Google is being accused in a lawsuit of illegally tracking movements of millions of Android and iPhone even when they activate privacy settings to prevent tracking.
The complaint filed last week states that Google provides false assurances that people will not be tracked if they turn off the Location History feature on their smartphones to the off position. Instead, the lawsuit alleges, Google violates user privacy by monitoring user movements and and storing where they go.
It is possible that the case could affect millions of people who turned off their location history and still had it recorded by Google. It will probably take several months for the judge on the case to determine if there are enough affected consumers for a class action lawsuit.
The complaint also noted that Google provided false representations that a user can turn off their location history at any time, and stated that with location history off, the places that users go are no longer stored. This is not the case.
The plaintiff in the class action lawsuit is Napoleon Patacsil from San Diego. He is seeking class action status for US users of Android phones and Apple iPhones that turn off the tracking feature. He is seeking an unspecified amount of damages for the company’s alleged intentional violations of privacy laws in California, as well as intrusion into the private affairs of users.
The tracking that is being alleged by the unit of Mountain View, CA based Alphabet Inc was detailed in an August 2018 AP article that was confirmed by researchers at Princeton University.
Google has not responded to requests for comments on the lawsuit. The attorney that is representing Patacsil also has not responded to comment requests.
Patacsil has claimed that Google was illegally tracking him on his Android phone and also on his iPhone, where he downloaded several Google apps. He claims that the principal goal of Google was to monitor phone users and allow 3rd parties to do the same thing.
On Google’s website, the help section states that turning off location history on phones does not affect the other location services that are available in smartphones. It does say that some of your location data can be saved through other services, including maps and search.
In Violation of 2011 FTC Settlement?
Also on August 15, lawyers from the Electronic Privacy Information Center wrote a letter to the FTC that stated that Google’s practices are violating its 2011 settlement with the agency. In this settlement, Google agreed to not misrepresent anything that is related to collecting and using covered information, and the extent to which smartphone users can keep control over the use, collection or disclosure of covered information.
Until the AP story in August 2018, Google’s policy just stated that you can turn off your location history at any time. With the location history off, the places that you go are not stored. But this turned out to not be the case.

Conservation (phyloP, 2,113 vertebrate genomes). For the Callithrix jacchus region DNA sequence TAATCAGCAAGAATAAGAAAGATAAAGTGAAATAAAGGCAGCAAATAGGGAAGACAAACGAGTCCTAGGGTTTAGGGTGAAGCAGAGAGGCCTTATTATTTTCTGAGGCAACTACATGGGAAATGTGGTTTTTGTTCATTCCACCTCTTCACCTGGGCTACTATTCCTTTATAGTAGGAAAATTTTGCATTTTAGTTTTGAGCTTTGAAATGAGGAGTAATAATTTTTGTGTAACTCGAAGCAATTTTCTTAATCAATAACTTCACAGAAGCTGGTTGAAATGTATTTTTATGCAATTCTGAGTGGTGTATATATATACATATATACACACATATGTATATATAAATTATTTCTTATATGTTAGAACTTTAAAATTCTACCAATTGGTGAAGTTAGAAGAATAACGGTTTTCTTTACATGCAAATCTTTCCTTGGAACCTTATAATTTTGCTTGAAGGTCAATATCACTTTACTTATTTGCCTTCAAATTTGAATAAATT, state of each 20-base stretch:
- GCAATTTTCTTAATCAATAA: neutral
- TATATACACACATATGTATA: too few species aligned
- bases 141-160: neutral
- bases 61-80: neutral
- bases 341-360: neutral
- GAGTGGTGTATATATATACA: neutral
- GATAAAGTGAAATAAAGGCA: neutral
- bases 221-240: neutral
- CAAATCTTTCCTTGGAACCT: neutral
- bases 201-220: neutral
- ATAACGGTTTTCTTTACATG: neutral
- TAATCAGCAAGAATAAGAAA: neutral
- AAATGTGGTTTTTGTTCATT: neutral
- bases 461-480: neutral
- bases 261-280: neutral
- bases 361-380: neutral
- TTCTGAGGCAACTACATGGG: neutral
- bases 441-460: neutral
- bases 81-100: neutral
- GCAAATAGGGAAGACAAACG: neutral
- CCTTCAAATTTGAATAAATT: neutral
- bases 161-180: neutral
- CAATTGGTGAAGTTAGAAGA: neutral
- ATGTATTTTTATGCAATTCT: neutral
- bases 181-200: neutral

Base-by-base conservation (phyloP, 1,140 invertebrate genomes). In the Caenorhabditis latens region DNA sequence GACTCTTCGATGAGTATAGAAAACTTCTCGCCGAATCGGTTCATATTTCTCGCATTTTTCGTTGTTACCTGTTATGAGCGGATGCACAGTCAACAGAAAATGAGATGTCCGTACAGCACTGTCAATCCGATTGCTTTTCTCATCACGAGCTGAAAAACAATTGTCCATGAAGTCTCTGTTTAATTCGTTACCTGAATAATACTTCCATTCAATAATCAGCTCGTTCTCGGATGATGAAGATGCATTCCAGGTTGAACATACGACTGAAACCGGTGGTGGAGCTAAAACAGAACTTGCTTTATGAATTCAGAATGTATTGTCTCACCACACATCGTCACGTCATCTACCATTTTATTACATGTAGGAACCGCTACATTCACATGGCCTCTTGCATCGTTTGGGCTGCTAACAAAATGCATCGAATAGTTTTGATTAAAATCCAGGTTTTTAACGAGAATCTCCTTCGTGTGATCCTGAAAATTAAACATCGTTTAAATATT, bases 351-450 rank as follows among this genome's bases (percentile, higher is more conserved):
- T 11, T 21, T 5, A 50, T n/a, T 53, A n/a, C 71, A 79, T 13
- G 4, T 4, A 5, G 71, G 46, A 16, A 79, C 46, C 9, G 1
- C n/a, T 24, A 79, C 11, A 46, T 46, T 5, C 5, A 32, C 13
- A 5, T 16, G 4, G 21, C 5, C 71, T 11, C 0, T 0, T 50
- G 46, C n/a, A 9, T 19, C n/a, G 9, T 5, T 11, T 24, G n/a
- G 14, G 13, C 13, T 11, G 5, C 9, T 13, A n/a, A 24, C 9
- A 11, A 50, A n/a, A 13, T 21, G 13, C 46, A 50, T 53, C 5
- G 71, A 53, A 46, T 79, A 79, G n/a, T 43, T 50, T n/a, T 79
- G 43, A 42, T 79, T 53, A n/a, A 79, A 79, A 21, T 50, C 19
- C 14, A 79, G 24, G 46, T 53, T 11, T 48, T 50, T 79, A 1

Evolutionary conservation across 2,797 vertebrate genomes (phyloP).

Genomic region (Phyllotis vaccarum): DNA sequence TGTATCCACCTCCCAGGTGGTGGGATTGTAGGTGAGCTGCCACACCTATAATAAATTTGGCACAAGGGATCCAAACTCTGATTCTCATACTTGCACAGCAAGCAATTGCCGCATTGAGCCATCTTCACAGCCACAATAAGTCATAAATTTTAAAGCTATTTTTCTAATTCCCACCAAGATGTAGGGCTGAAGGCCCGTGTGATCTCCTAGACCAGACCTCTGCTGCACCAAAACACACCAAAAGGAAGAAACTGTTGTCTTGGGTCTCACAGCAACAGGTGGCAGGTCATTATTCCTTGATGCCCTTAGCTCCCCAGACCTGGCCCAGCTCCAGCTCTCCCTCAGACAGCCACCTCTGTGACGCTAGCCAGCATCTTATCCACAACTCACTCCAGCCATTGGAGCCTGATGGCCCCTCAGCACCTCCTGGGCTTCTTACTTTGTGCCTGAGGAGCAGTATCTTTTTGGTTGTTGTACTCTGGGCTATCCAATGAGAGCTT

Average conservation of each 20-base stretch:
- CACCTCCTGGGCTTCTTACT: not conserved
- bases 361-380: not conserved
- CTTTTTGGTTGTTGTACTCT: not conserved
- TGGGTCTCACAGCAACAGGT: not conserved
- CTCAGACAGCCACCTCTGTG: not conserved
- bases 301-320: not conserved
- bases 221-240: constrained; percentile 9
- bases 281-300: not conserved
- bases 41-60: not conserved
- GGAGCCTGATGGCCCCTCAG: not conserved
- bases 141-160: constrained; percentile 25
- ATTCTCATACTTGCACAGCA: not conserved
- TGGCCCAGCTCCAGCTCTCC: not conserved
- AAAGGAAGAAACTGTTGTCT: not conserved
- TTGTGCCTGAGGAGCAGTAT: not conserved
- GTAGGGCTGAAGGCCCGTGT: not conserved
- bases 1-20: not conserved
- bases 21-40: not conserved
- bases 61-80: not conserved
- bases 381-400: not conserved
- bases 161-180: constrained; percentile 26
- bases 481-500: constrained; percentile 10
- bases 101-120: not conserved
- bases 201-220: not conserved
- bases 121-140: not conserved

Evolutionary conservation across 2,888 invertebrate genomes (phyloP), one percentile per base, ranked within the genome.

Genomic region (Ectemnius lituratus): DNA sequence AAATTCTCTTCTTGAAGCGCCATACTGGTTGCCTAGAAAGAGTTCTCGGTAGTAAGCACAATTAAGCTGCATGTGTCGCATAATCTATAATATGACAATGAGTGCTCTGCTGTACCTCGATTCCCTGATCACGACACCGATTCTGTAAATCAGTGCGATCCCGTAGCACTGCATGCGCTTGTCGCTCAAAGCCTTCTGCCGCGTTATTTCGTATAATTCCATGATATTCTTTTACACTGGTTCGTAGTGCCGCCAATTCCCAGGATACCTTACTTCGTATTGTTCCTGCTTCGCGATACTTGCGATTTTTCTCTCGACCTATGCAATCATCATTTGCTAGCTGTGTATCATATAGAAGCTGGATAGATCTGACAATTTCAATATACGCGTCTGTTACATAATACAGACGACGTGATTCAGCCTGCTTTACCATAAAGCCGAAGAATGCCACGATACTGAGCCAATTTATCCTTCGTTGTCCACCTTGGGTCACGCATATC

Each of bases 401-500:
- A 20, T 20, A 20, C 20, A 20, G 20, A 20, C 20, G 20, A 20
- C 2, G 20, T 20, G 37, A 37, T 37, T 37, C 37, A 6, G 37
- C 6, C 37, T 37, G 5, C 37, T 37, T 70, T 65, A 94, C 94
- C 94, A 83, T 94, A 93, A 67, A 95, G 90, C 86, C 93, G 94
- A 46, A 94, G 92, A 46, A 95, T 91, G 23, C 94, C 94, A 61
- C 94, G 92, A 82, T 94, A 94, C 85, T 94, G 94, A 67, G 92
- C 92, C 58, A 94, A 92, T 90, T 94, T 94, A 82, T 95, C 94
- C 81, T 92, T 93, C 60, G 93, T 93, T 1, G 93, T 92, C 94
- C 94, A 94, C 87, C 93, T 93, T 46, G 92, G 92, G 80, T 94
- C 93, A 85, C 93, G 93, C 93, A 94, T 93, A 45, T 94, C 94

Data Collection by Google Hard to Escape: Study
According to a new report, short of throwing your phone into the local creek, there is not a lot you can do to stop Google from collecting information about you.
This is according to a computer scientist at Vanderbilt University who recently led an analysis of the data collection practices by Google. His report, released this month, outlined the many ways that Google collects information about the billions of users of the world’s top search engine, web browser and mobile OS, as well as products such as Gmail and Youtube.
Although this report does not contain any earthshaking news, it does provide a good analysis of the efforts by the company to track users and to glean as much information about them as possible. This comes at a time when increased concern is common about how much information that technology companies collect and what they are doing with it. There also are many concerns about how this information is secured. Google has mostly escaped the regulatory and public backlash that Facebook has gotten in these areas.
In reality, Google actually collects more information about users than Facebook does. It is the biggest digital advertising company on the planet and its many digital services, including Android, Google search, Chrome and Google Play, create a massive amount of data about billions of users.
According to the computer scientist that headed the study, he and his team intercepted data as it was sent from Android devices to servers at Google. They also looked at information that Google gives users in its Google Takeout and My Activity tools, as well as the privacy policies of the company.
The researchers said that almost every move you make online is collected. This includes things such as your morning routine – music you listen to, news preferences and how you drive to work – to errands such as web pages you visit and what you buy. Google is able to identify the interests of its many users with a high degree of accuracy, the researchers claim.
Google can also collect data on you when you are not using your phone. The study found that a dormant Android phone with Chrome running in background sent location data to the servers at Google 340 times in one day. The study found that 11.6 MB of data went from the phone to Google’s servers after a day of Internet use. The data includes the information that people put into the phone when they are searching or looking for directions. But Google also collected much of its data without any input from users.